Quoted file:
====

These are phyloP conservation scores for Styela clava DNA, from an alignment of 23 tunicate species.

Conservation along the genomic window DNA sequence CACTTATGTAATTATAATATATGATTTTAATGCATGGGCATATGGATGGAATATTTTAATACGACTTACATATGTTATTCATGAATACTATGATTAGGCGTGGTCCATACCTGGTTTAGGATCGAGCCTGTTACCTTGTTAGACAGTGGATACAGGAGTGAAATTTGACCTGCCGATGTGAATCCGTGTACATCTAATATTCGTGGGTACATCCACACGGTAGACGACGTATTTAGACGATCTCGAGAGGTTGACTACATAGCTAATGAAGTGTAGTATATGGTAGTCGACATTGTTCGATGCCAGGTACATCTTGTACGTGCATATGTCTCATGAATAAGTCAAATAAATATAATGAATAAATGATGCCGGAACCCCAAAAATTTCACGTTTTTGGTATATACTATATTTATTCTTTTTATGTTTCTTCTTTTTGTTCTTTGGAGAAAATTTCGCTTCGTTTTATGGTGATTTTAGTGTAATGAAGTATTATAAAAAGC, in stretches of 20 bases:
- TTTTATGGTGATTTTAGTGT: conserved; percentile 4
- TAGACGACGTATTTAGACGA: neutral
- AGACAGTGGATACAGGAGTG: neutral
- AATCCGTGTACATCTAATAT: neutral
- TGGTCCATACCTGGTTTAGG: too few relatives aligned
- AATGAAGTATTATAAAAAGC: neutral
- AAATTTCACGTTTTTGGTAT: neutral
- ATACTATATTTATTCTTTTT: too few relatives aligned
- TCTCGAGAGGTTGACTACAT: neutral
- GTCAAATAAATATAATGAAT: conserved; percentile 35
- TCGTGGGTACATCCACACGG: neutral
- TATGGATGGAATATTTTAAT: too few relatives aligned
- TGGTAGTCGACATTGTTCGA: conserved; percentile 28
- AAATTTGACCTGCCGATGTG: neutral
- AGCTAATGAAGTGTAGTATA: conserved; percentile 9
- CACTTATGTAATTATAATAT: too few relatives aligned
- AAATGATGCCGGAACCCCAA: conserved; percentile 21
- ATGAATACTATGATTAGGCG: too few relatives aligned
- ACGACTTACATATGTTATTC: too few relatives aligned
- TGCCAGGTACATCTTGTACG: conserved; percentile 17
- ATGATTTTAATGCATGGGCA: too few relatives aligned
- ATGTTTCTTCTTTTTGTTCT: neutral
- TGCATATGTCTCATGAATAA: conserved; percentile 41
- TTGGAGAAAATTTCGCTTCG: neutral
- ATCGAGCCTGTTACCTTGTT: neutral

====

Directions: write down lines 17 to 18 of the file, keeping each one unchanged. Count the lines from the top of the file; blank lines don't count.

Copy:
- AGCTAATGAAGTGTAGTATA: conserved; percentile 9
- CACTTATGTAATTATAATAT: too few relatives aligned